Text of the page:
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Handle your diabetes with healthy living

By Neil Bartlett

Managing type 2 diabetes

Diabetes is the seventh leading cause of death in the U.S., affecting about 29 million people. Another 86 million are at risk of developing the disease in the next five years, according to the Centers for Disease Control and Prevention. By far, Type 2 is the most common form of the disease, as only 5 percent of people with diabetes have Type 1. asked Jill Weisenberger, who’s worked with individuals with Type 2 diabetes for more than 20 years, to help readers better understand and manage diabetes. She’s an internationally recognized nutrition and diabetes expert, author of three books and graduate of the University of Florida. Weisenberger is a member of the Academy of Nutrition and Dietetics, the American Association of Diabetes Educators and the American Diabetes Association. 

Q. Some Type 2 diabetes experts say cutting out carbohydrates is unwise, while other diabetes experts advocate a high-protein, high-fat diet with few carbs. Which approach do you prefer, and why?

A. There are many ways to a healthy plate and good diabetes control. There’s no “one size fits all” eating plan for diabetes. So I don’t advocate one particular diet over another. There are good arguments for many diet plans. I’ve had people do very well controlling their Type 2 diabetes on a high-carb vegan diet. Then I’ve had people do better on a low-carb omnivorous diet, and every single thing in between. I wouldn’t advocate that someone with Type 2 do something against common sense, such as follow a diet that severely restricts calories.

Individuals with Type 2 diabetes are at higher risk than others for several cancers and heart disease. So when looking at food choices, what you eat is important for several reasons. It’s a mistake to focus on your blood sugar readings alone. Look at the bigger picture. The quality of the food you eat is more important than just looking at the fat, carbohydrate and protein amounts. Choose foods in moderation that you enjoy and give the most health protection.

So if you have Type 2 diabetes, eat a piece of fruit, not a bowl of fruit. Enjoy starchy vegetables and grains, not a giant plate of spaghetti. With each type of food, there are smart choices and poor choices. It’s the difference between drinking a large glass of sweetened iced tea versus a small apple, glass of low-fat milk and half-cup of black beans. That’s a big difference in the quality of food.

There’s usually something that works for everybody. It may be spreading out when you eat food better, cutting back on portions and calories, and redistributing the carbohydrates.

Jill Weisenberger

Q. Many experts advocate a high-fiber diet to help people with Type 2 manage their condition better. Why?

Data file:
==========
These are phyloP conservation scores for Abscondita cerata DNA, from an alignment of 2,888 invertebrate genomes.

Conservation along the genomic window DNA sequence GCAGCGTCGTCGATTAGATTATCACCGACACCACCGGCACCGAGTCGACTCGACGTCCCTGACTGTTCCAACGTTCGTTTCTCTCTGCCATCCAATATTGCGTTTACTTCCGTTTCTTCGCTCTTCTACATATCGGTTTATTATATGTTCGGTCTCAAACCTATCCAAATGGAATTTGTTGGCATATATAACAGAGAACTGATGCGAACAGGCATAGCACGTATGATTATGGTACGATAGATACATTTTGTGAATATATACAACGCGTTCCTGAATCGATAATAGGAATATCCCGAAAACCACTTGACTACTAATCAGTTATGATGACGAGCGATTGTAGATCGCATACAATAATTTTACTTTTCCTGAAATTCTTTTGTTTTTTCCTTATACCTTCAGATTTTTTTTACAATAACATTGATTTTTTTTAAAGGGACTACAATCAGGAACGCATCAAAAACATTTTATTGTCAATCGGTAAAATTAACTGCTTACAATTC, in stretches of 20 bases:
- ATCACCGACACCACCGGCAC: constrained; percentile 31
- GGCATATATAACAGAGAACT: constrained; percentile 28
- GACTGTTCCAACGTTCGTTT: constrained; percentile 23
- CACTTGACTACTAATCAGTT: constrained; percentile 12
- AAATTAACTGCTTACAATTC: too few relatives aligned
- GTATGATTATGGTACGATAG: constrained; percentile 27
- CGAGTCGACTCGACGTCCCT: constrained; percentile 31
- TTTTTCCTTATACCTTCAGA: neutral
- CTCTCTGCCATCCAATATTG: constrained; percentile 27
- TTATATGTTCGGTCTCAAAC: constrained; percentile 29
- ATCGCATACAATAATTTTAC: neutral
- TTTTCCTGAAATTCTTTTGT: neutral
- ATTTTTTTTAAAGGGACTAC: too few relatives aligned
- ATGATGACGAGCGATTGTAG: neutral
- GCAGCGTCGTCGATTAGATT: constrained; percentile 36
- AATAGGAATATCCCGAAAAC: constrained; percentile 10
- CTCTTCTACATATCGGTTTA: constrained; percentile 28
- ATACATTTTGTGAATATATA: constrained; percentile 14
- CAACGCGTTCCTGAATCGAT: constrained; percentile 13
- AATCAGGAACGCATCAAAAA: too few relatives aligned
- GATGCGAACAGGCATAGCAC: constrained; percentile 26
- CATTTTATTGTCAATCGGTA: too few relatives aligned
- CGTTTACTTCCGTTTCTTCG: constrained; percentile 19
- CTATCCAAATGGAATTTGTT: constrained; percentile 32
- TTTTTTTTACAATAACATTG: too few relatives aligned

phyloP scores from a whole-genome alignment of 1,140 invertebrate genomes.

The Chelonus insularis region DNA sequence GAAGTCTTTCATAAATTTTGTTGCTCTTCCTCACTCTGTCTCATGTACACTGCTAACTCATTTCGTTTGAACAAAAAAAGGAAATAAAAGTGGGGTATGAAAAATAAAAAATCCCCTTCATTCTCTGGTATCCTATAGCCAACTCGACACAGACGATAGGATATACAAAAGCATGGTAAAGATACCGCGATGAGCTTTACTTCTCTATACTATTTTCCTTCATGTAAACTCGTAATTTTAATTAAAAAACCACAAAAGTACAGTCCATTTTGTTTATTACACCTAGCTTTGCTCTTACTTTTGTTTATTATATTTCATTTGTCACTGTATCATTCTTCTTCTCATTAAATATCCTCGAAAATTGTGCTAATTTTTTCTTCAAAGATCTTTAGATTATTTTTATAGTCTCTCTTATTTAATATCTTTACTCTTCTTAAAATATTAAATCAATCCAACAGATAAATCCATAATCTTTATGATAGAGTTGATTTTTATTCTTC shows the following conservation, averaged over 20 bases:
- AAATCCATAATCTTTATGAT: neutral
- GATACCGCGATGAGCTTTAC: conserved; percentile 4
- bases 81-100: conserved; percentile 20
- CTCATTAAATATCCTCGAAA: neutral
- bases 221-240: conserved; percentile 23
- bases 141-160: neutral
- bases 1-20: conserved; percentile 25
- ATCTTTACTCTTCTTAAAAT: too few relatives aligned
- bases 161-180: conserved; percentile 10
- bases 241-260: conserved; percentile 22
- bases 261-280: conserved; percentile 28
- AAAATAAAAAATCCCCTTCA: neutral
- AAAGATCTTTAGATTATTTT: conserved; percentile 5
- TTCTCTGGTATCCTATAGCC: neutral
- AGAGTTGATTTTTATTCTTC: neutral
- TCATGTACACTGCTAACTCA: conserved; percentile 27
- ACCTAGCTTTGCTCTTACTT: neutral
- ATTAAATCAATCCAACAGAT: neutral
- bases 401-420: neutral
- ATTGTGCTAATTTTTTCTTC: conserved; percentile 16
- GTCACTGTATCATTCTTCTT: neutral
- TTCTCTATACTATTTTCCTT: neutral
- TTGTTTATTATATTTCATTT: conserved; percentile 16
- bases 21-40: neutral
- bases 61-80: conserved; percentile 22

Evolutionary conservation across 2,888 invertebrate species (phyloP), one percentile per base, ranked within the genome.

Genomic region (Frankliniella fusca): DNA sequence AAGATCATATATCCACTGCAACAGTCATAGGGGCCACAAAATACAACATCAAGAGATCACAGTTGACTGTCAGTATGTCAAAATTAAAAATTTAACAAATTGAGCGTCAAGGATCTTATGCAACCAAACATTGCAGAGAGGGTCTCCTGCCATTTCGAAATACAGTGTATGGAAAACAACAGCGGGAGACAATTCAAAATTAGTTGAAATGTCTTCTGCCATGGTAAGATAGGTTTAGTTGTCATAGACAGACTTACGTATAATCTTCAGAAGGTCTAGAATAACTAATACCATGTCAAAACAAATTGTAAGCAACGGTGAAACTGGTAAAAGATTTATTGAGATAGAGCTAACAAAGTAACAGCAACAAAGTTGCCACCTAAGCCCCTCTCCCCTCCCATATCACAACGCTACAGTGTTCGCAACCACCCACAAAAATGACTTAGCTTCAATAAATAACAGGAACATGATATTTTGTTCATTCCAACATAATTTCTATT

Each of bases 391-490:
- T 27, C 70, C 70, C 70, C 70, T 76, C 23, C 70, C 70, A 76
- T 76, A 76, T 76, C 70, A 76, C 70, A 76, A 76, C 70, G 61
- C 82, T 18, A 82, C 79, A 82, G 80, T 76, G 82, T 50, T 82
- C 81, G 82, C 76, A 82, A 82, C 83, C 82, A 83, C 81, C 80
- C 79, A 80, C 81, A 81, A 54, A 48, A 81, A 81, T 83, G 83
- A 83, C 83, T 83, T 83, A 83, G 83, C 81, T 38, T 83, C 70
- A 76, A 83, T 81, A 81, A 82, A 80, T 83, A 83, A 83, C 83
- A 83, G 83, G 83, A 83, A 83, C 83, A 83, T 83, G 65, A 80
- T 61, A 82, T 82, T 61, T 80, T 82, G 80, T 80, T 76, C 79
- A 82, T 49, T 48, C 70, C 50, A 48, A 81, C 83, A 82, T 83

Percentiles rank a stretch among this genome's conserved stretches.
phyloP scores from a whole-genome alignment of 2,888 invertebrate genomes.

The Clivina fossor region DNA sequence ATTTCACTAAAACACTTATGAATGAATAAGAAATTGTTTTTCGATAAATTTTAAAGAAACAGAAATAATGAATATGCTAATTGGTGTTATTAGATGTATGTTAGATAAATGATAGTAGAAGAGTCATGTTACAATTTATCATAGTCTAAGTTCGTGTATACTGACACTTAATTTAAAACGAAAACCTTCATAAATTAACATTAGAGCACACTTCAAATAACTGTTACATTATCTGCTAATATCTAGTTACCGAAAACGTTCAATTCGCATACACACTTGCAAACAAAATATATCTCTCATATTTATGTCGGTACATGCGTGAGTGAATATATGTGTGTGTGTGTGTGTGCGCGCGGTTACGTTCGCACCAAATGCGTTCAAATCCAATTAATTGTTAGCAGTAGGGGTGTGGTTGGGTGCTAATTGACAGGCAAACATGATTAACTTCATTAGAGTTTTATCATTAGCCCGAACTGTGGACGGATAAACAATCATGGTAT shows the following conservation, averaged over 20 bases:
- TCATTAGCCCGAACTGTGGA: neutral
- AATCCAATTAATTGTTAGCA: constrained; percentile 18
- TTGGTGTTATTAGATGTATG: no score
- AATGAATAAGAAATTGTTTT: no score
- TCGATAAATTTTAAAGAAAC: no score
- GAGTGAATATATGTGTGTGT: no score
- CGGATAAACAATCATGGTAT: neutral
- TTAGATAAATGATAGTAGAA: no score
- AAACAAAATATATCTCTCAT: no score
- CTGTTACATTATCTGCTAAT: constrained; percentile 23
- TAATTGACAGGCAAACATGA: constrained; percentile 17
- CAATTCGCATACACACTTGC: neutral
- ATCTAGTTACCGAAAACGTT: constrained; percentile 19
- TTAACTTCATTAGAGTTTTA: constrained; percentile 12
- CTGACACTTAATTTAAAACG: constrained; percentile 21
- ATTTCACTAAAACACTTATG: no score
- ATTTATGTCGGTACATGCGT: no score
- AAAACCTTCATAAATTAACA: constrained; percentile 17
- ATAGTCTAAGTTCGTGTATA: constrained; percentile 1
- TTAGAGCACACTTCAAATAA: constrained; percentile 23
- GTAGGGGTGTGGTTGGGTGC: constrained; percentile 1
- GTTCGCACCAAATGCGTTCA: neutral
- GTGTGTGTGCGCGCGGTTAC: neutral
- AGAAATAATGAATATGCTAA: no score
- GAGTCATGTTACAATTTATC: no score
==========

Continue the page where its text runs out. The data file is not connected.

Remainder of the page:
A. Generally, if you’re eating a high-fiber diet, you’re eating high-quality food. That’s a plus. But fibers aren’t all the same, so we can’t say all fibers will lower blood sugar. If you eat a variety of fiber-rich foods like vegetables, whole grains and fruit, it can help you maintain or lose weight. Fiber is an excellent topic to bring up with a registered dietitian.

Q. Is there any one thing that’s easiest for people with Type 2 to lower their A1c readings?

A. For most individuals with Type 2, controlling calories and carbs is vitally important. And many individuals with Type 2 are overweight. For them, reducing calories is even more important.

If you have extra pounds and you start restricting calories, you should see improvement in your blood sugar readings even if you don’t lose weight. If you lose weight and then plateau, don’t give up and return to your old habits. Continue to eat as you are to maintain your new weight and blood sugar control. Or see a registered dietitian to help. 

Another good strategy is to exercise regularly — daily is best. The American Diabetes Association and the American College of Sports Medicine recommend 150 minutes a week of brisk walking. Exercising after a meal helps lower post-meal blood sugar numbers. But exercising anytime is a lot better than not doing it. 

Q. Why is sleep so vital to people with Type 2 diabetes?

A. Research shows that people who are sleep-deprived are at higher risk for Type 2 diabetes, heart disease and obesity. The reasons aren’t clear, though hormones may play a role.

Look at it this way: If you’re sleep deprived, studies show you’re a lot more likely to choose foods that are higher in calories and lower in nutrients. If you’re tired from lack of sleep, how motivated will you be to prepare a healthy meal or take a walk? Diabetes is a condition that requires almost constant work. It’s easy to lose your motivation when you’re sleep-deprived. Stress and sleep deprivation will distract you from doing other things that will help you control your diabetes.

Q. Why is it so important to rest each day while managing of Type 2 diabetes?

A. Diabetes is a time-intensive disease — you can’t take a vacation from it — and it can drain your energy. Everyone needs to have a little time to relax and recharge. If you have Type 2, it’s even more important.

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